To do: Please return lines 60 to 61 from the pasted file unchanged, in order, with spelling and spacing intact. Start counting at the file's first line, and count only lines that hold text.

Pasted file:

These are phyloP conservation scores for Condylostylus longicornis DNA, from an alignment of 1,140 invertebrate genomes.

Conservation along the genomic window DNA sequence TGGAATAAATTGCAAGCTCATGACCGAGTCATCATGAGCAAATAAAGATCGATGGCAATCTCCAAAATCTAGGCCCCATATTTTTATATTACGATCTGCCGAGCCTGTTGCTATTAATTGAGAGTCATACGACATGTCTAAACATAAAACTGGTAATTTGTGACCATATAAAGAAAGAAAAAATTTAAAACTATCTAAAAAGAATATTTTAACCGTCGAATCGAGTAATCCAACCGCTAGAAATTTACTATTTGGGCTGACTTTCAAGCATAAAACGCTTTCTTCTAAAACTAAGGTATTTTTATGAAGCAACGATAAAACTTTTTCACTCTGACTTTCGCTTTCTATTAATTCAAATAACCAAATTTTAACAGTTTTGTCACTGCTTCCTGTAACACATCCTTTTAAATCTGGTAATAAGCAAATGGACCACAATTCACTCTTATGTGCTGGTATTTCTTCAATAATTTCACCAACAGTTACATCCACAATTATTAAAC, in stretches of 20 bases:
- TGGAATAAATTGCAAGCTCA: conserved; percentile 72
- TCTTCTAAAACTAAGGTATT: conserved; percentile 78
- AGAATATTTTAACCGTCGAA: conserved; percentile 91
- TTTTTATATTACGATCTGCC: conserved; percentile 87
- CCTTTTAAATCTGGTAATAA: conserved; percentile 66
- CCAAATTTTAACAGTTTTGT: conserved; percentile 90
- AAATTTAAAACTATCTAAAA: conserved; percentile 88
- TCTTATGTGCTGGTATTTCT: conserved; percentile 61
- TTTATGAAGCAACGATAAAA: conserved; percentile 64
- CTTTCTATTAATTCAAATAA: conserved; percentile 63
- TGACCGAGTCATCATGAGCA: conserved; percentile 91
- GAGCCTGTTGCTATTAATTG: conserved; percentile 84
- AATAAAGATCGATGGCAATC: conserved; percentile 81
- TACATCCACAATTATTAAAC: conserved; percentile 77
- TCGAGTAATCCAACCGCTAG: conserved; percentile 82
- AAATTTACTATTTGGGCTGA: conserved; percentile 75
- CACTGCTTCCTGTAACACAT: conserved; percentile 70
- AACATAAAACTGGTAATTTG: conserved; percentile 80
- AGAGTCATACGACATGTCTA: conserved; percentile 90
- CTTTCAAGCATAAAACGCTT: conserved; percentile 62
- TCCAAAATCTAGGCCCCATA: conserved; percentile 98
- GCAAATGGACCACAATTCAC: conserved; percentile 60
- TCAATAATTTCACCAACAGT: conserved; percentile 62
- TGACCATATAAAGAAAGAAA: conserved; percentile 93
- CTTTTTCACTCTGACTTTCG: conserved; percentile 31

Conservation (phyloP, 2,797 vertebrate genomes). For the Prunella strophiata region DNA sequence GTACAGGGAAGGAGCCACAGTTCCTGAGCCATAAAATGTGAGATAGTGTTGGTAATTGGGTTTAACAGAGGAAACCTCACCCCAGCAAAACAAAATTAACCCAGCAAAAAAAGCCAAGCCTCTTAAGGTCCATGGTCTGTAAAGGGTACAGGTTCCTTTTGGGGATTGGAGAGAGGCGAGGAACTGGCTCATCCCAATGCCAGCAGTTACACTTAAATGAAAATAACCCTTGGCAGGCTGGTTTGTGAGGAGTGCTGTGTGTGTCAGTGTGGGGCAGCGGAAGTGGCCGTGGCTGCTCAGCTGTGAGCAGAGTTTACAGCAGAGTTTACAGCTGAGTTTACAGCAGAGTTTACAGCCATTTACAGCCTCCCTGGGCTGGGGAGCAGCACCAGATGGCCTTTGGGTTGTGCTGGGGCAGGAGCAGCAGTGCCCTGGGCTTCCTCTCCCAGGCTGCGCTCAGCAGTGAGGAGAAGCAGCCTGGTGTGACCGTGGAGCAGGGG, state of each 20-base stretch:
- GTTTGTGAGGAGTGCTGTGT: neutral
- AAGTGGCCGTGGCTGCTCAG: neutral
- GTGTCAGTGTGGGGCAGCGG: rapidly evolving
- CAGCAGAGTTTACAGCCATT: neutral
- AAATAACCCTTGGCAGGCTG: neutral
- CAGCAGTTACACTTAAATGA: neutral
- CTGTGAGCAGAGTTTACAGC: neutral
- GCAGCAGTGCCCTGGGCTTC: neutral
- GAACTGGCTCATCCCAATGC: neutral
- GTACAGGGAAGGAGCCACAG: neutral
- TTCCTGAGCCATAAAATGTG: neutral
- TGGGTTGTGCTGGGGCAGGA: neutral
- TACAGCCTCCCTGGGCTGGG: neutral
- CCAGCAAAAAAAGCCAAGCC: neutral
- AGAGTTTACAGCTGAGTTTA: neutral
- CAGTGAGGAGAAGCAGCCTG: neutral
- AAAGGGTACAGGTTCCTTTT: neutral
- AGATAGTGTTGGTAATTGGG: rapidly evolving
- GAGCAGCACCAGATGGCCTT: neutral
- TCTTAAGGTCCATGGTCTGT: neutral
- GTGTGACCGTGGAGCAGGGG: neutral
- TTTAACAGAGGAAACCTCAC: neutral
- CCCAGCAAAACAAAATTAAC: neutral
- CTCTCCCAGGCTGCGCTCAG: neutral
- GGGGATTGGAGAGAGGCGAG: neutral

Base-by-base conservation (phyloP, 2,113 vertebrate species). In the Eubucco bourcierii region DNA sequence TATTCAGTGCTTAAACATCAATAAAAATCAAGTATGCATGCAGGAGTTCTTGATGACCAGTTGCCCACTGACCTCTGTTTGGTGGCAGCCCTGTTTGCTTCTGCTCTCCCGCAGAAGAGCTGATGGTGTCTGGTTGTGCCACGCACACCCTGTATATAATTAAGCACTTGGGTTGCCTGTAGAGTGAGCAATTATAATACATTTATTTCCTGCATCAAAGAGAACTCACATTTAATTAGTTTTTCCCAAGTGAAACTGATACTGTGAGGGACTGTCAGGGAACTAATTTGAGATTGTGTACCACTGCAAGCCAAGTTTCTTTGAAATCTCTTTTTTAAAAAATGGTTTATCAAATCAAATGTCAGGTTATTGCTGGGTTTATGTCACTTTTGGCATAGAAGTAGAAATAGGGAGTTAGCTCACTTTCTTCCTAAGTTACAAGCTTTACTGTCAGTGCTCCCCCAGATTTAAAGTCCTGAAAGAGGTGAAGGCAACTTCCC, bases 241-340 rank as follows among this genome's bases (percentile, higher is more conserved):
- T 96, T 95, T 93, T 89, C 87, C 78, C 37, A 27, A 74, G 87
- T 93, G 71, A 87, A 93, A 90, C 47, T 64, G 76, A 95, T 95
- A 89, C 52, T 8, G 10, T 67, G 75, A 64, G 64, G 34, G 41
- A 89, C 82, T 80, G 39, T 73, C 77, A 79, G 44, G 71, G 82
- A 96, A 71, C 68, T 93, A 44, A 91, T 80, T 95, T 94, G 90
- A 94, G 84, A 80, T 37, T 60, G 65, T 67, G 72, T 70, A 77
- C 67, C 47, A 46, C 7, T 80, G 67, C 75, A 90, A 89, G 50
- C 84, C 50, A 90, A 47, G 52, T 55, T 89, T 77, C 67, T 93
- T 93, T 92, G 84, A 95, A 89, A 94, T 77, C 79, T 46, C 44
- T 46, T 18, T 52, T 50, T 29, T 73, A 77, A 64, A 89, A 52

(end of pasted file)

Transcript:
- A 94, G 84, A 80, T 37, T 60, G 65, T 67, G 72, T 70, A 77
- C 67, C 47, A 46, C 7, T 80, G 67, C 75, A 90, A 89, G 50